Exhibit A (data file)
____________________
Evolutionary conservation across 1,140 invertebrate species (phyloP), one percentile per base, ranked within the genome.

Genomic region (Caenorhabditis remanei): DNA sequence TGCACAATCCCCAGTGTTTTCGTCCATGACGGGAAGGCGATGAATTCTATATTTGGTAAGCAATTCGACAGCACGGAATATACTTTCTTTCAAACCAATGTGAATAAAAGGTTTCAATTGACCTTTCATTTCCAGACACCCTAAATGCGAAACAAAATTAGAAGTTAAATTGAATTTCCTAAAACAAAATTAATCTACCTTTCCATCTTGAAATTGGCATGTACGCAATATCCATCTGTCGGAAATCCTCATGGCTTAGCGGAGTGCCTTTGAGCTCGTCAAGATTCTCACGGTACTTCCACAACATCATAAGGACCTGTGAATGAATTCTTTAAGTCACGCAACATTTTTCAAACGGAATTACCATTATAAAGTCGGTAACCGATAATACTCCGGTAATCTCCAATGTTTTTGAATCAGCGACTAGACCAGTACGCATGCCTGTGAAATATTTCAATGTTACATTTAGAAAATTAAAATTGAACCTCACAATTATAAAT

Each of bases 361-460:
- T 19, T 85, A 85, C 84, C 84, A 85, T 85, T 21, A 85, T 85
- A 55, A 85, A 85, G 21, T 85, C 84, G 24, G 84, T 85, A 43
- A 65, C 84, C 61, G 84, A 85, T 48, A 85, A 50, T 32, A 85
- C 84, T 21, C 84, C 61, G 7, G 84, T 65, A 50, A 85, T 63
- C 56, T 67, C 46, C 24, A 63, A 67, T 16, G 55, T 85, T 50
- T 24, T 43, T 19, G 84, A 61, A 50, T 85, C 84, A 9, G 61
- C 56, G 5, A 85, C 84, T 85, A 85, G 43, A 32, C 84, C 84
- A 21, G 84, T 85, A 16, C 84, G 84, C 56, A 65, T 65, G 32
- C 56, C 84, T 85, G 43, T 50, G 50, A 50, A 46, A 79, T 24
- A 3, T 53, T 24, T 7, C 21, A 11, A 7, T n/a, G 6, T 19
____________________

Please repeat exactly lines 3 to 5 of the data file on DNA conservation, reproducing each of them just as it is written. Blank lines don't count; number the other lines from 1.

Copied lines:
Each of bases 361-460:
- T 19, T 85, A 85, C 84, C 84, A 85, T 85, T 21, A 85, T 85
- A 55, A 85, A 85, G 21, T 85, C 84, G 24, G 84, T 85, A 43